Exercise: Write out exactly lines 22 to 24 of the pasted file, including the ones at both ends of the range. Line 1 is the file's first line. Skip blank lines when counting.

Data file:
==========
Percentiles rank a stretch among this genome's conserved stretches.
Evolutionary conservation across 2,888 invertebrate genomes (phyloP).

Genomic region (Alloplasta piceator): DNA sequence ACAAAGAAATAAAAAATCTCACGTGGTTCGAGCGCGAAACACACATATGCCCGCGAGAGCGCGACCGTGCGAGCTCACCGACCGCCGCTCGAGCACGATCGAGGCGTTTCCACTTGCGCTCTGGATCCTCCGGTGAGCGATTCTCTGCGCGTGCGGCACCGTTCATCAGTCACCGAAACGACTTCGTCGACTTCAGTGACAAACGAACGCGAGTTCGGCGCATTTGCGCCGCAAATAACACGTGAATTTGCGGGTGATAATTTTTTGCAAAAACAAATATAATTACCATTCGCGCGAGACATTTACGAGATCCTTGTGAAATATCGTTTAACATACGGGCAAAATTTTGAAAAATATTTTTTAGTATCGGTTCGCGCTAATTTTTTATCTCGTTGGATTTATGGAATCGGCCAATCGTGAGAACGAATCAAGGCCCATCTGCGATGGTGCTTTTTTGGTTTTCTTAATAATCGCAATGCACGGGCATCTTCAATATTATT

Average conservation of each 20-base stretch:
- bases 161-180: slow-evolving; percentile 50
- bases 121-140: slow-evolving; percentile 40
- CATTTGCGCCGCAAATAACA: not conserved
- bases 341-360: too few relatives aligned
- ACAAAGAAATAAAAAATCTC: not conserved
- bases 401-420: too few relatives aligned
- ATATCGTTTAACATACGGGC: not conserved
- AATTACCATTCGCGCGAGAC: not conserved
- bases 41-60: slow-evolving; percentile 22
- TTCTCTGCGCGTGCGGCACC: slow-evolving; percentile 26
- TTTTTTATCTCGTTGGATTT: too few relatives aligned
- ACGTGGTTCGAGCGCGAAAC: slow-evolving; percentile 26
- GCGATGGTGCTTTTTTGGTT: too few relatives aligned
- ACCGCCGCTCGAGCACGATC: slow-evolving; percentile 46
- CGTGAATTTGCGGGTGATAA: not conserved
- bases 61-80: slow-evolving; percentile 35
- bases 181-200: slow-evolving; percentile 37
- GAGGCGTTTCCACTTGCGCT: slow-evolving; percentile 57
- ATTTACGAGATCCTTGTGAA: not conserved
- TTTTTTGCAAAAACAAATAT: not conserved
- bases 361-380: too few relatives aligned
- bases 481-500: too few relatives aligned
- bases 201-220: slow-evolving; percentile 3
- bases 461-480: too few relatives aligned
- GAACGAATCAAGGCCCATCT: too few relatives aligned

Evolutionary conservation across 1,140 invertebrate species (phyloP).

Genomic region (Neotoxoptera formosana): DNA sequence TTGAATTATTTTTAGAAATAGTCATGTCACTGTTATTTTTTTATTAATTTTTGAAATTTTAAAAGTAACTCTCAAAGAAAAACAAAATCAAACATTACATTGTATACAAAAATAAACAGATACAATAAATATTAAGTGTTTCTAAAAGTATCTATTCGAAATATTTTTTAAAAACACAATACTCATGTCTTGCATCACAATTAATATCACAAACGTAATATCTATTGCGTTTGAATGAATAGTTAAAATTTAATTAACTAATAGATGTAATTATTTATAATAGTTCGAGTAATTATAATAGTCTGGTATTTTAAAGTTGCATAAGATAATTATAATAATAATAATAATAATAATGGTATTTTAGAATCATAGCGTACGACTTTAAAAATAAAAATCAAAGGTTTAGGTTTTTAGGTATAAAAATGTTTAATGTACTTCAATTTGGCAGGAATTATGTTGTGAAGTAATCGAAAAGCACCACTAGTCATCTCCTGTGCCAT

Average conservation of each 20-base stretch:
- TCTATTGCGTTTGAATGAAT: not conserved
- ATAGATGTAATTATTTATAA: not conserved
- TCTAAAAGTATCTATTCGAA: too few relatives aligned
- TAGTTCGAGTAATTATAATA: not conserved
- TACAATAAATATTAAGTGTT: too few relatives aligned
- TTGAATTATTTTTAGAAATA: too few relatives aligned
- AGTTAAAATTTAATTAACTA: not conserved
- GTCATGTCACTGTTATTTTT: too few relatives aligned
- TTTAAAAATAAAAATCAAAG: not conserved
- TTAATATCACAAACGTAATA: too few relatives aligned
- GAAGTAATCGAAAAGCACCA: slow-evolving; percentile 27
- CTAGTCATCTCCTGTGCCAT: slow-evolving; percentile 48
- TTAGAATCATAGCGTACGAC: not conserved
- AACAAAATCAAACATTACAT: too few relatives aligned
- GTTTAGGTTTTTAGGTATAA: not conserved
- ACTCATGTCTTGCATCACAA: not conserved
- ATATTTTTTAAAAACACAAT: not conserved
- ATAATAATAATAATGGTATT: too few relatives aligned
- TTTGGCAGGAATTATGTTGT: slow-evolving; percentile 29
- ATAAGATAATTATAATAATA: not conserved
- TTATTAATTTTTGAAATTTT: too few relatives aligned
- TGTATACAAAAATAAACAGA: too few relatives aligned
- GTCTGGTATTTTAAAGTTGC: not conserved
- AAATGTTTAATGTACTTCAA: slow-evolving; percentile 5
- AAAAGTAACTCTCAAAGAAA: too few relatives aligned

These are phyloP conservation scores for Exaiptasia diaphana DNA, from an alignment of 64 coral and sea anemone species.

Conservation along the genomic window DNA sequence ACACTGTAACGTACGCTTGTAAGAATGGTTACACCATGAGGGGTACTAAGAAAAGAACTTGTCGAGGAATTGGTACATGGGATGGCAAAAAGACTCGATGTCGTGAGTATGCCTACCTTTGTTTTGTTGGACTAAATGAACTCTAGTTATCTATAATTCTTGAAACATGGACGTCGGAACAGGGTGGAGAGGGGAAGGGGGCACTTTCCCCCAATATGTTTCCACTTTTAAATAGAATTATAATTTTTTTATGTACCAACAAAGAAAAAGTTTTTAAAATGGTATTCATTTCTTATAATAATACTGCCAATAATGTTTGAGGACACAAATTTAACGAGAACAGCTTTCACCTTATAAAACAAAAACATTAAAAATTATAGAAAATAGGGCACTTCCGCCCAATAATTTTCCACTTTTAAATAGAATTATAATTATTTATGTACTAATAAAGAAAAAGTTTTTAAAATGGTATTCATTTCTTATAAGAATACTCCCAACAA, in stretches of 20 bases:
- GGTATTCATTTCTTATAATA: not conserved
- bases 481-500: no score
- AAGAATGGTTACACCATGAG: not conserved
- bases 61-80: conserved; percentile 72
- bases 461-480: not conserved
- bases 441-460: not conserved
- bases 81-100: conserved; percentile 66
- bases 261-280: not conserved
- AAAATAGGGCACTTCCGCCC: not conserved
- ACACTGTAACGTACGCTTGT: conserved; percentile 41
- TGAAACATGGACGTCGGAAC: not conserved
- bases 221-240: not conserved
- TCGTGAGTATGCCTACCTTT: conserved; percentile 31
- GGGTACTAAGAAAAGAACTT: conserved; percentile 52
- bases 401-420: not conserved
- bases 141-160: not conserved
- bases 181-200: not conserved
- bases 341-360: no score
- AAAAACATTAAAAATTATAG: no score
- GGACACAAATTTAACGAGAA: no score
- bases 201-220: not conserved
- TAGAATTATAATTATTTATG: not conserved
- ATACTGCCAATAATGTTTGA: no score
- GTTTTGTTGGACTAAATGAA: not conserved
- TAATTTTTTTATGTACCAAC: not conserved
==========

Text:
- GAGGCGTTTCCACTTGCGCT: slow-evolving; percentile 57
- ATTTACGAGATCCTTGTGAA: not conserved
- TTTTTTGCAAAAACAAATAT: not conserved